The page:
Brighter Anatomy of a short story

Anatomy of a short story

Anatomy of a short story

Want to write a story but don’t know where to start? Love writing stories but want to make them better? JCU’s Ariella van Luyn explains some important steps to getting your idea out there and how to make it shine.

Ever since Edgar Allan Poe wrote the now-famous ‘Tell-Tale Heart’, short stories have been a source of condensed passion, finely-wrought characterisation and prose, and deep unease.

In ‘The Tell-Tale Heart’, the narrator speaks to the reader directly. He tries to convince us that he was perfectly sane when he killed his neighbour and hid his body under the floor, and he was absolutely in his right mind when he gave himself away to the police after hearing the beating of his dead neighbour’s heart beneath the floorboards.

Like in Poe’s story, character is at the heart of the short story form. Characters in short fiction are often outsiders, on the margins, or isolated. But the short story invites us into their — often unreliable — point of view.

If you’re stuck with where to start writing a short story, begin with inventing a main character. Writers need to know their characters well, even if, in the short story, we only see the tip of the iceberg of their memories, experiences, conscious and unconscious mind, loves, hates, desires and fears. A useful exercise is to interview your character about these and other aspects of their identity.

A man sits at his desk typing.

Creative writers have the ability to change their readers and themselves through their craft. Photo: Shutterstock

Next, something should to happen to your character: invent a central conflict around which to build a narrative. Conflict can often come from the character themselves. Ask yourself, what does the character want or need? Conflict happens when something — either outside the character or within their own mind — stops them from getting it. You can brainstorm a narrative by asking: what is stopping my character from getting what they want or need?

Short stories, unlike novels, usually only have one main conflict.

As the character experiences conflict, they change. This transformation is called a character arc. Your story will have a sense of momentum if the reader feels like the narrative is building up to this moment of change.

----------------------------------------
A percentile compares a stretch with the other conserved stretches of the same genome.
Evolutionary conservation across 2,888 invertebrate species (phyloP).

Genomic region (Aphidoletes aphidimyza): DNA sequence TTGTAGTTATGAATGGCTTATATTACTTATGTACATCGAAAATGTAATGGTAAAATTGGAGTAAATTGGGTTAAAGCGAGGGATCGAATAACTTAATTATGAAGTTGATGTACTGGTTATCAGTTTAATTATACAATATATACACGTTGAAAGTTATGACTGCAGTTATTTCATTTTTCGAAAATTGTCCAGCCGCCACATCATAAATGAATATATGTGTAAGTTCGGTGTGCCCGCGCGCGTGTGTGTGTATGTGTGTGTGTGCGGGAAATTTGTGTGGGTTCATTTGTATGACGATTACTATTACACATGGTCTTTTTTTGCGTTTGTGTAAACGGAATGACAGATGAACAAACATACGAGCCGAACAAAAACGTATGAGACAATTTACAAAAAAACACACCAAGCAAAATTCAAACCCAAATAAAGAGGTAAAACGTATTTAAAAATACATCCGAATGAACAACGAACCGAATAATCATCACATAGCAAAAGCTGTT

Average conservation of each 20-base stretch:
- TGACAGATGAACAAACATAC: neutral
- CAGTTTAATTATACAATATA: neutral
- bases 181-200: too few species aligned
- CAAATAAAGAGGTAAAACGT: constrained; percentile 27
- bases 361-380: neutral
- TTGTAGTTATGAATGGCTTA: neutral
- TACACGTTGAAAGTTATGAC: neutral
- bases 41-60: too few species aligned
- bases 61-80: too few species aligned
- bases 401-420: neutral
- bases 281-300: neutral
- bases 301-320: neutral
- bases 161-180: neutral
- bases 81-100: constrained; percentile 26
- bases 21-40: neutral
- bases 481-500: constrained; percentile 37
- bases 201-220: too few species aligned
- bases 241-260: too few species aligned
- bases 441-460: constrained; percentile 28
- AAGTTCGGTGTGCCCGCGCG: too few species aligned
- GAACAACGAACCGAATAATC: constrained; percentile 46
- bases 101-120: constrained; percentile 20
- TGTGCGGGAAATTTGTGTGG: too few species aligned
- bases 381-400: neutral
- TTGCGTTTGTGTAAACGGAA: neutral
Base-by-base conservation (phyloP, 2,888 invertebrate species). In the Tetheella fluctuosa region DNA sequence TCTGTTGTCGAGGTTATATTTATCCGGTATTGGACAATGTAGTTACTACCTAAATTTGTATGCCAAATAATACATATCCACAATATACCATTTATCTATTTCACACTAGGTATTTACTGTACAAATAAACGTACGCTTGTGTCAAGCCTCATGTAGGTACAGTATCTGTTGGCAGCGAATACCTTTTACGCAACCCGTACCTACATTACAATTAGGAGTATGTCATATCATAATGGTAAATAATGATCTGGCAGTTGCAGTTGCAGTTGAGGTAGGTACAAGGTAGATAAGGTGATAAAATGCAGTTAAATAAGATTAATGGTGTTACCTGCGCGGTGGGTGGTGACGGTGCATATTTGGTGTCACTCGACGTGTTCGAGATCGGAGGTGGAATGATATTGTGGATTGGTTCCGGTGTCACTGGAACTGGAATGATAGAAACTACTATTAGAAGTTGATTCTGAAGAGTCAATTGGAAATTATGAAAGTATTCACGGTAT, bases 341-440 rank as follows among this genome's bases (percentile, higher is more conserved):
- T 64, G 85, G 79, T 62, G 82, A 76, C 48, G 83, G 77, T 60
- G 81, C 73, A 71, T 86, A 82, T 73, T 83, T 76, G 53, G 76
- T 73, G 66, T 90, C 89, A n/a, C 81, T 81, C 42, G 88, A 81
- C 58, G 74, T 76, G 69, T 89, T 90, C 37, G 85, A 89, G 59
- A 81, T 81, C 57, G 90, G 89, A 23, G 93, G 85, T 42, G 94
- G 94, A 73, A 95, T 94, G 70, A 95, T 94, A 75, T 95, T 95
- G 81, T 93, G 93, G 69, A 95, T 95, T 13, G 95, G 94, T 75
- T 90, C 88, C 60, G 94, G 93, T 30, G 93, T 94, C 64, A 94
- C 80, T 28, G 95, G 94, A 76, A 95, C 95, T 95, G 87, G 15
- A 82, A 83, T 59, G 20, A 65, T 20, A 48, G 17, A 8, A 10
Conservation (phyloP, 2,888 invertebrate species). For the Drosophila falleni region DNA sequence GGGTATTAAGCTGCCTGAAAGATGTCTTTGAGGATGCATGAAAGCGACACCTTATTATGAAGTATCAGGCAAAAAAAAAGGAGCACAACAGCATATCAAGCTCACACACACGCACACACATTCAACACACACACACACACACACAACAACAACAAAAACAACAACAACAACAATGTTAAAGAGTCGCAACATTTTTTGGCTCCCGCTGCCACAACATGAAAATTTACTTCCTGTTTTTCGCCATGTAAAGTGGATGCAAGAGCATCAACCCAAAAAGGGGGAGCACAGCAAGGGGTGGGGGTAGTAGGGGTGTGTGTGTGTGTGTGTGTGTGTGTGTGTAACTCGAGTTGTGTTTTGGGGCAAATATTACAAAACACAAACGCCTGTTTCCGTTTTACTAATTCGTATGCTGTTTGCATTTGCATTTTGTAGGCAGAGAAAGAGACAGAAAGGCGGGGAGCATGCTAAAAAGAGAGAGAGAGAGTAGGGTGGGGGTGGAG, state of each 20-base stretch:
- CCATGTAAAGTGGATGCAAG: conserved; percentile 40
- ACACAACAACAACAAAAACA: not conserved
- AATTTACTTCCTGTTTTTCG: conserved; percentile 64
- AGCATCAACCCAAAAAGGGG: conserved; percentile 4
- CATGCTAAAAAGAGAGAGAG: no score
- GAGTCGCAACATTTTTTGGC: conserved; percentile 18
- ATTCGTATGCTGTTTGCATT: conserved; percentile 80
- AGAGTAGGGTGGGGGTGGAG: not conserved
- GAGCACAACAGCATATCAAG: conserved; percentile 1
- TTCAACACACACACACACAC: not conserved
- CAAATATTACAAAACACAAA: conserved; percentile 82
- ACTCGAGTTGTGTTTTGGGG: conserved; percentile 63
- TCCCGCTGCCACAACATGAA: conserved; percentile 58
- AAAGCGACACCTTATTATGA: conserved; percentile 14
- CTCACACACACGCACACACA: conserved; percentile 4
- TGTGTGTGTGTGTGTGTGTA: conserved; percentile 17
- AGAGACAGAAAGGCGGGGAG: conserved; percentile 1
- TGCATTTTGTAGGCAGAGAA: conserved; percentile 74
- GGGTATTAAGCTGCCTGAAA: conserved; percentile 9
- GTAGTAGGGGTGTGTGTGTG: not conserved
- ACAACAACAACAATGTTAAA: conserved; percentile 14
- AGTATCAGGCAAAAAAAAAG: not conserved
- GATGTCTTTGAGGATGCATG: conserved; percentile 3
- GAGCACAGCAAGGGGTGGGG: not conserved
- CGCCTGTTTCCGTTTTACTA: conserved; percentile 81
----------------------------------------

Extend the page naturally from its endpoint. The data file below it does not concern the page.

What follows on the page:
Once you know your character, and have thought about the central conflict, it’s time to write a draft. The first draft will always be messy and imperfect. The important thing is to get it down! You can always fix things later.

When writing your story, show the reader what happens in scenes. Like a scene in a movie, your reader should be able to clearly see what is going on at each moment in the story. Not only that, they should be able to feel, smell and taste what is happening. Vivid imagery and metaphorical language allow you to immerse your reader in your story.

Fiction is one of the only forms of writing where the reader gets access to another person’s mind and body, so use this strength to develop character too.

Once you have finished a draft, put the story away for a while.

When you return to it, think about theme. All stories explore a bigger idea and comment on some aspect of the world or the human condition.

Creative writers often use their writing to think through ideas and their own place in the world. Good writing is most powerful when it changes both the writer and the reader in some way.

Channel your love of writing and literature with a Bachelor of Arts in English.

Published 10 May 2019

Featured JCU researcher

Dr Ariella Van Luyn
Dr Ariella Van Luyn
Dr Ariella Van Luyn is a Lecturer, Writing, in the Department of English at James Cook University. She completed her practice-led PhD in Creative Writing in 2012. Her PhD investigates the dialogue between fiction writing and oral history practice in